Coasting into Temecula, California after a full day in the saddle we can't help but come to the conclusion that the new Ulysses XB12XT is a solid touring package. Provided Eric Buell and company keep making impressive rides such as this, it's difficult to see America's sole sportbike company not continuing to grow on its success.


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Comments
Ted -Buell XT Comfort  November 19, 2009 02:52 AM
I bought the '09 XT, 32 years since my last bike, and thought I fell in love with the whole persona of the Buell XT, and while I love the the handling, I must tell you, this is the most uncomfortable bike you will ever own. The seat slopes toward the front and gets very hot, thus you will find any ride over one hour intolerable, not really a "Tour Bike", and yet the slow speed jerkiness, and difficult shifting/clutch, and THE FAN, makes it NOT a street bike. The HEAT, the HEAT, unless you've put some miles on one of these bikes, you cannot appreciate the complaints. Even with the "comfort kit" installed, the frame (rt side) gets so hot you cannot touch it. Basically this bike is a raw, brute of a bike that must be mounted (literally) and rode like a wild mustang. I love the beast.
Charles Costa - Buell Ulysses quality,  June 29, 2009 07:11 AM
Hello, My name is Charles Costa. I live in OC CA and also have a vacation home in Prescott AZ. I have been riding motorcycles for over 37 years and have traveled over 1 million miles total on all the bikes that I have owned over the years. Our first street bike was a 750 Honda that we put over 87K miles on. Also had a V65 Sabre that we put 147K miles on. My wife and I @ 53 still take 400 to 800 miles rides on the weekends riding 2-up. Three of the bikes that we ride double on are: Harley FXDWG, Suzuki DL1000 and a ZRX1200R. I am really interested in the Buell Ulysses. Are they reliable? Comfort for 2-up? Riding range on a tank of fuel? We put about 40 to 50K miles on our 3 motorcycles listed above every 2 years. I wish Buell had a 6-speed trans and about 2 more gallons of fuel cap. Thanks for answering questions above. ccrider1998@att.net Charles and Pamela Costa
S. Van Handel -Heat issue  May 20, 2009 03:01 PM
Bruce I think you will find that over time the heat will become less. 3500 miles or so the heat starts to get much less as the engine gets broken in. Congrats on the purchase and i hope you enjoy yours as much as I enjoy mine.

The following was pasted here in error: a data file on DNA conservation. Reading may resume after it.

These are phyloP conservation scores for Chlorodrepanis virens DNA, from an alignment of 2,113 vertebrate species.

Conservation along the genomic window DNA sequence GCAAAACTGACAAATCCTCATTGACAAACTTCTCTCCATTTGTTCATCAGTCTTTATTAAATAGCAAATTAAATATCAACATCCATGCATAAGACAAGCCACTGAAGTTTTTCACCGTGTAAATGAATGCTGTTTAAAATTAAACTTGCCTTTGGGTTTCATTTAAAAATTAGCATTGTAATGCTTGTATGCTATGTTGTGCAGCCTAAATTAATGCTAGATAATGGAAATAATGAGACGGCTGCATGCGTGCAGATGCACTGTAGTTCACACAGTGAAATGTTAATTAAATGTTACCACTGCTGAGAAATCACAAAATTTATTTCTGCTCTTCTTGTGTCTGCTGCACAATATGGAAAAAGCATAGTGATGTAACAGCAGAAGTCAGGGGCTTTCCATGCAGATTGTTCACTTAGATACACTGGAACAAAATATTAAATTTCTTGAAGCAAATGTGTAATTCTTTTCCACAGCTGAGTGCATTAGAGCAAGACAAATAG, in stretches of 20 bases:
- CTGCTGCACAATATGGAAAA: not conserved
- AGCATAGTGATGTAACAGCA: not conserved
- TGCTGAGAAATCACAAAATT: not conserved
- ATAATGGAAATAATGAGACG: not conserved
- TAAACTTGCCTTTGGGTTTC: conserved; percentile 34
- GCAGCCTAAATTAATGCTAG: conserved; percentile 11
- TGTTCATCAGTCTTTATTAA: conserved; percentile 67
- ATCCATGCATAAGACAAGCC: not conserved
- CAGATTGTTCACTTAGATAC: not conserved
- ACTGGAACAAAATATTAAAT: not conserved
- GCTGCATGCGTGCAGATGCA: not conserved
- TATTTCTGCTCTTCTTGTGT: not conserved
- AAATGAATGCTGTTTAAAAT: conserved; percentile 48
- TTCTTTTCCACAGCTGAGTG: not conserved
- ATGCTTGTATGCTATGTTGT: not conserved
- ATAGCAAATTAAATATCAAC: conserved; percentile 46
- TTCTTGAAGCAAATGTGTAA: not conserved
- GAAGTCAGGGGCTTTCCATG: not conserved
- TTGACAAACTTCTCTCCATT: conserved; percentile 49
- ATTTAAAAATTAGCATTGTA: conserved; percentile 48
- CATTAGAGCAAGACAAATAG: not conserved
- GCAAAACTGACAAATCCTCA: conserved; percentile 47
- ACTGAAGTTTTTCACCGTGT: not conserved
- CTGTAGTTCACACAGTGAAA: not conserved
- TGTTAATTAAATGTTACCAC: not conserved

Bruce Catlin -New XT Owner as of 5/2/2009  May 9, 2009 09:16 AM
Guys, Thanks for the nice read. It's obvious that you folks are fair and impartial. I originally came up as a Honda rider. I had a Nighthawk 700S as a youth and then I graduated to the cruisers as I seasoned. I enjoy both styles of riding but my body style has changed my riding style over the years. I am by no means a bike expert and I can't compare the Uly to other sport bikes as I just spent the last two years riding a Harley Dyna Wide Glyde. I recently traded this in for the XT as it was love at first ride. I enjoy the handling that this model provides and the feel of that Nighthawk is there. I know this bike is designed a bit more for the touring aspect but the feel the road the way I remember and it takes me back. It's good to ride a bike with this sport feel and still sit comfortably in the saddle. I recently had the bike blessed and I did spend several hours riding her at low rpms and yes it gets hot on the right. Instead of complaining however, I intend to find a solution that will maintain this new love affair of mine. Please let me know if you hear anything with regard to correcting the added warmth. Once again, thanks.
Rodney -Ulysses Won't Be Coming Home Just Yet  March 16, 2009 05:23 PM
I haven't ridden the Buell Ulysses, but I did try to sit on one at the H-D dealership. They had the Buell's hiding in a closet out back. The janitor had the key and even let me use his ladder to climb onto the big thing. "Nice view," I called down to the janitor. "How much you want for one of these things?" He didn't know. Neither did the H-D salesman, although the salesman did allow as he had ridden one. "But I'm too old for them bend over bikes," he said, rubbing his forearms. No one offered me a test ride, which his too bad since the bike was in my price range and my only real objection was the tall seat height. Anyway, I love my new Burgman 650 maxi-scooter. Nice bike. Half the power and heavier, but thousands cheaper, and I can fit two full face helmets under the seat and never have to shift. Still, I might be riding a Buell Ulysses today if someone had told me I could order a lowered seat for a $250.00. Maybe I'll check out Buell again one day. Who knows what kind of cool stuff they'll offer in 5 years. Maybe one day they'll even have their own dealerships.
R Salyers -Now I'm wondering!  December 27, 2008 02:56 PM
It's 12/27/2008 and I'm just about ready to purchase this XB12XT, but now you have me wondering about the low rpm vibrations and the heat from the right side of the motor. I am not by any means a Harley fan, but I can't get over the way the XB is put together. I love the way they built it and it's much lighter than the FJR1300 which means better handling and quicker response. I also like the idea of using a belt instead of a shaft as it's much less weight and is promised to be long lasting and without maintenance. What I would really like is a XB13TYa which is the exact bike frame with a 4-cylindar FJR1300 Yamaha engine installed. Can you do that Mr. Buell?